When Germany invaded the Soviet Union in June 1941, hundreds of thousands of Soviet women hurried to join the war effort, enlisting as nurses, clerks, cooks — and snipers. Over 2000 women were trained as sharpshooters and deployed to some of the most dangerous battlegrounds, far from company, and required to lie still for hours to avoid detection and await the perfect shot.
Stories of their lethal nature and sacrifice abound — former kindergarten teacher Tanya Baramzina notched 16 kills on the Belorussian Front before parachuting behind enemy lines, where she killed another 20 before being captured and executed.
The Soviets went further, calling upon their young women not just to support the male soldiers but to join the fight. Around a million women fought in various branches of the Soviet military. Some nursed and supported, as in other countries, but others drove tanks, operated machine guns, and flew fighter planes, being given the title ‘the Night Witches’. 2,484 of them became snipers. Of those, around 500 survived the war.
Klavdiya Kalugina, one of the youngest female Soviet snipers (age 17 at the start of her military service in 1943). She ended the war with 257 confirmed kills.
The rifles used by the snipers were hand-picked for their accuracy and quality. They were fitted with optical scopes, including a model adapted from a German design. This was a weapon specially selected to be both accurate and reliable. In 1940, the army tried introducing an alternative in the form of the SVT-40 semi-automatic sniper rifle. Unfortunately, this gun proved less accurate than snipers needed it to be. It also had a muzzle flash which could give away a sniper’s location. As a result, the Mosin-Nagant remained the weapon of choice for most Soviet sharpshooters.
Joining up as a sniper was a strange experience for many women. Though the Soviet army as an institution accepted them, some individuals did not. Families urged their daughters to stay safe at home rather than fight. Some officers looked down upon the women under their command, not believing that they could be effective combatants. But others were supportive, especially after they saw these women in action. At recruiting offices, women had their braids cut off and were put into men’s uniforms, as there were none tailored to fit women. They were then sent off to training. Some were specially selected for sniping because they demonstrated skill. In other cases, this was simply the most convenient place to send them. Maria Ivanovna Morozova found herself at a sniper school because it was near where she was stationed.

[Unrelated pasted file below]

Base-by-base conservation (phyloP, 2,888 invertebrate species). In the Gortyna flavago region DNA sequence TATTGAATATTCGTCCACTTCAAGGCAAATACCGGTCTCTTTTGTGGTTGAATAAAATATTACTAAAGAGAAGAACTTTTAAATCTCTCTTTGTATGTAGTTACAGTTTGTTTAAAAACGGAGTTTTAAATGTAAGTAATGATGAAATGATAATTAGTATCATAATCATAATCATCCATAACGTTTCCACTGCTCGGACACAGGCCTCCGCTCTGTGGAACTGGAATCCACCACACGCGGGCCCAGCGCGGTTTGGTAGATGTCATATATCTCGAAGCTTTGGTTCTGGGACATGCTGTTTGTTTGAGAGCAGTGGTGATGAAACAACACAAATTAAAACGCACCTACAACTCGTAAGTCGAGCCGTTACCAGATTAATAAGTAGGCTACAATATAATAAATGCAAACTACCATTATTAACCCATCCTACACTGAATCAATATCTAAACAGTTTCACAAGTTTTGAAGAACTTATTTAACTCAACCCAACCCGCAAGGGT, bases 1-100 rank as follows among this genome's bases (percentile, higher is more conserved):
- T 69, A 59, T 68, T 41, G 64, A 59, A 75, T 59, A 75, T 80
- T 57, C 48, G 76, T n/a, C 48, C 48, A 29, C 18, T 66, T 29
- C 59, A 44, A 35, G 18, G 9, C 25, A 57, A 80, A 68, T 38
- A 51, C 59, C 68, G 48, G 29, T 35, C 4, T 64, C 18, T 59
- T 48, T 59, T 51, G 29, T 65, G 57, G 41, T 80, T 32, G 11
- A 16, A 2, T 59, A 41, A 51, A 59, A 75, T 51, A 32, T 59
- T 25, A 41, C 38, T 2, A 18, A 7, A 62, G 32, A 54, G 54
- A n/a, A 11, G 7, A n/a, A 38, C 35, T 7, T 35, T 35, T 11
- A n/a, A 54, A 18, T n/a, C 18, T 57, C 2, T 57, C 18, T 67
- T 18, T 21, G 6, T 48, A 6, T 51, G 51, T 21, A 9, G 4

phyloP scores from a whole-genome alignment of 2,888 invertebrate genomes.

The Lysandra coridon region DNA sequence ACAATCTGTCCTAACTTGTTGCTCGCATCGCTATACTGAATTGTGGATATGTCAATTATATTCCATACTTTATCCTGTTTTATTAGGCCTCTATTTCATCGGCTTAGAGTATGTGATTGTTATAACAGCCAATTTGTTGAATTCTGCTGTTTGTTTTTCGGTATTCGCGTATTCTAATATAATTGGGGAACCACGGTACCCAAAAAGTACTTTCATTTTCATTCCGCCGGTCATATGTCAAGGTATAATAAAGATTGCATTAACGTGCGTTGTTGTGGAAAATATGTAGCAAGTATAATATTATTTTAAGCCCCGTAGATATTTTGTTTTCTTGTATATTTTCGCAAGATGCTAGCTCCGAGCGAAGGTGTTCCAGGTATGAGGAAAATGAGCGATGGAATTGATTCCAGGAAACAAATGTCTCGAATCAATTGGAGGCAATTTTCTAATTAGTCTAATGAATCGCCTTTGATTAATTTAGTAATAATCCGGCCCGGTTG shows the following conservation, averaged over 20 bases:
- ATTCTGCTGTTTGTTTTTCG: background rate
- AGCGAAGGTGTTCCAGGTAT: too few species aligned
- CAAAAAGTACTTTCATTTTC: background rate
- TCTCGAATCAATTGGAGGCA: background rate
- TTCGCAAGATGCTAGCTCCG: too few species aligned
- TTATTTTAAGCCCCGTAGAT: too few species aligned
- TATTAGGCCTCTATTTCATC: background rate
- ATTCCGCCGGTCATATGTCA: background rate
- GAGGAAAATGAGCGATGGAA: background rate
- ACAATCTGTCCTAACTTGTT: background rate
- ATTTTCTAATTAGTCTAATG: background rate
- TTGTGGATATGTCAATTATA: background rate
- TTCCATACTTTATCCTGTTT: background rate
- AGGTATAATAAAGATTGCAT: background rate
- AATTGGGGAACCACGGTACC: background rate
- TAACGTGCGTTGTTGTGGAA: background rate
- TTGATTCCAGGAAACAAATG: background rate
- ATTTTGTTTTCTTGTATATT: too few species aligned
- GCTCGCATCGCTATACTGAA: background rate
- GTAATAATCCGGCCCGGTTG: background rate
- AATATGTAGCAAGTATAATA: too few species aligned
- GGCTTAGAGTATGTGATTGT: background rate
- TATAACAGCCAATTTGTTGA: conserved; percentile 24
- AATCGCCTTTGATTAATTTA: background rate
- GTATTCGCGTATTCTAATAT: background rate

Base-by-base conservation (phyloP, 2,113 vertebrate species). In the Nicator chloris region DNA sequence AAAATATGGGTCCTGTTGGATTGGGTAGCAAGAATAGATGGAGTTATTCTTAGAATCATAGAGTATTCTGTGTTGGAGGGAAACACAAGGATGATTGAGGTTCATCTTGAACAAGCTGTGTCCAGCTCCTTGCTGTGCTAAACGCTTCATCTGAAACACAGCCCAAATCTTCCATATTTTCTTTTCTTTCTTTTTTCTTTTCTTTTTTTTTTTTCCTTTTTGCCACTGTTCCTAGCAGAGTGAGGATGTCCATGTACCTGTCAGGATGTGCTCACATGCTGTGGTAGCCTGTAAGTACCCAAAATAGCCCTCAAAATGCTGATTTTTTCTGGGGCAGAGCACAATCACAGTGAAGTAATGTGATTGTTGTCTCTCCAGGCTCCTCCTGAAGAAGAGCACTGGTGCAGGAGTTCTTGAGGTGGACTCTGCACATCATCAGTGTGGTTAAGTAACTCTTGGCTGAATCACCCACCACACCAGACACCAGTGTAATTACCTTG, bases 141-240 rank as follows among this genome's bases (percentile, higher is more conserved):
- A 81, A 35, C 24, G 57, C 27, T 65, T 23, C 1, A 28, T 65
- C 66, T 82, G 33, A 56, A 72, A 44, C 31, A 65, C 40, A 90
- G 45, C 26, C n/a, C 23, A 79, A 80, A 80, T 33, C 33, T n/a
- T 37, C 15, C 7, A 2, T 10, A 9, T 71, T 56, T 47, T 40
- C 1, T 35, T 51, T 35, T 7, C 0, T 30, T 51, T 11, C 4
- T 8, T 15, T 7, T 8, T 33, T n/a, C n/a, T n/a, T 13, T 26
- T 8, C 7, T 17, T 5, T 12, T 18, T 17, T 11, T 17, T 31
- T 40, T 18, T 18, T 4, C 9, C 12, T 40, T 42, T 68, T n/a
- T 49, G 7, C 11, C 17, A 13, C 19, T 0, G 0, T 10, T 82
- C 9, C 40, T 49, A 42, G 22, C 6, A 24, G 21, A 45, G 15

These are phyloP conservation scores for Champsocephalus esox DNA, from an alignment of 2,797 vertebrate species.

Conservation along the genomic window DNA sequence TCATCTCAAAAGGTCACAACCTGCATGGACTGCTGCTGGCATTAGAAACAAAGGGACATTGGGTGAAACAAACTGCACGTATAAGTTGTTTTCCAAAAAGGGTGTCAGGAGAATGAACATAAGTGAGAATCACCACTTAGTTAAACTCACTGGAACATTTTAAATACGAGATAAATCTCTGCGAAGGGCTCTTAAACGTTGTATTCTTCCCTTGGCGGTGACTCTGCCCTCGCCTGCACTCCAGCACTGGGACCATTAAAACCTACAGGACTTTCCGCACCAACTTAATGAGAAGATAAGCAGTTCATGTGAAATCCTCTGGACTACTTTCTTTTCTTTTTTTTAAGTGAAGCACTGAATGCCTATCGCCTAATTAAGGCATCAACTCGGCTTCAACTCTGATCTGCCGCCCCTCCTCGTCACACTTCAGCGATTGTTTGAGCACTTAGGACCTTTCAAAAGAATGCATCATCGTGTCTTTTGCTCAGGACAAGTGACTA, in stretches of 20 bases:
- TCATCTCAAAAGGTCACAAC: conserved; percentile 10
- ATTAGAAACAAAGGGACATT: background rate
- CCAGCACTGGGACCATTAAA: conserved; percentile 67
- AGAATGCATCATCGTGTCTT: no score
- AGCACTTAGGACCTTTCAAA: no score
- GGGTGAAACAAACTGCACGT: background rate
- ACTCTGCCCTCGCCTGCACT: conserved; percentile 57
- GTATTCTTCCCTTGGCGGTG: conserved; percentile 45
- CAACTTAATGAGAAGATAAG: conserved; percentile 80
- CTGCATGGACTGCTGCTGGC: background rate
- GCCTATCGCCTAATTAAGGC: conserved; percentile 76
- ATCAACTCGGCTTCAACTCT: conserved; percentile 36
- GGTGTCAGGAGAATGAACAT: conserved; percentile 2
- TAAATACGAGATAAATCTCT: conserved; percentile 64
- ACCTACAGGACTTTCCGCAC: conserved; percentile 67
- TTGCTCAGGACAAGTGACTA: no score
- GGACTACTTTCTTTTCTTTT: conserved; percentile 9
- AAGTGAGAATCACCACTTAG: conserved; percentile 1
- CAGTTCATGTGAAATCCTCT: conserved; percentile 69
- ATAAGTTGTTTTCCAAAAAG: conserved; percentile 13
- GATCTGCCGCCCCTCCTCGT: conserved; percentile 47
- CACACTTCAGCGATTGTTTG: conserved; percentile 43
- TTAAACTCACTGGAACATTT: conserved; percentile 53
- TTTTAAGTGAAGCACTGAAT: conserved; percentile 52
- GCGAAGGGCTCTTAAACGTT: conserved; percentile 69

Training was intense but also hurried. The USSR needed to get troops to the front to counter the German invasion. The women trained as snipers soon found themselves on the front, often hunting their prey amid cities ruined by siege. Snipers usually worked in pairs. Together, they found a place to hide away from the main Soviet forces. There they lay concealed by scenery and camouflage, watching for an opportunity. When an enemy presented himself, they would try to take him down with a single shot to the head. Then they would wait patiently again for their next target, silent and still, or move on if they believed they were in danger.
Perhaps the most remarkable of these women was Lyudmila Pavlichenko, one of the deadliest snipers in military history.
Born in Ukraine, Pavlichenko moved to Kiev in 1930 at the age of 14. There she joined a local shooting club, learning the skills that would prove vital in the war. By the time the war started, she had married, had a child, divorced, and studied for a masters degree in history.
When the war came in 1941, Pavlichenko was among the first wave of volunteers to join the army. She was in the field as a sniper from August 1941 to June 1942, fighting in Odessa and Sevastopol. During those 11 months, she racked up a remarkable 309 confirmed kills, including 36 enemy snipers.
After being wounded by mortar fire, Pavlichenko was withdrawn from combat. She had become famous through news stories around the world, and so was sent abroad to raise funds for the Soviet Army. While touring the United States with Eleanor Roosevelt, Pavlichenko was bombarded with absurd questions from the press about fashion, hairstyle and whether she wore makeup into battle. She endured them at first, but as the tour progressed her patience thinned, and she began to boldly chide the Americans for their condescension.
“Gentlemen, I am 25 years old and I have killed 309 fascist occupants by now. Don’t you think, gentlemen, that you have been hiding behind my back for too long?” – 1942, Chicago.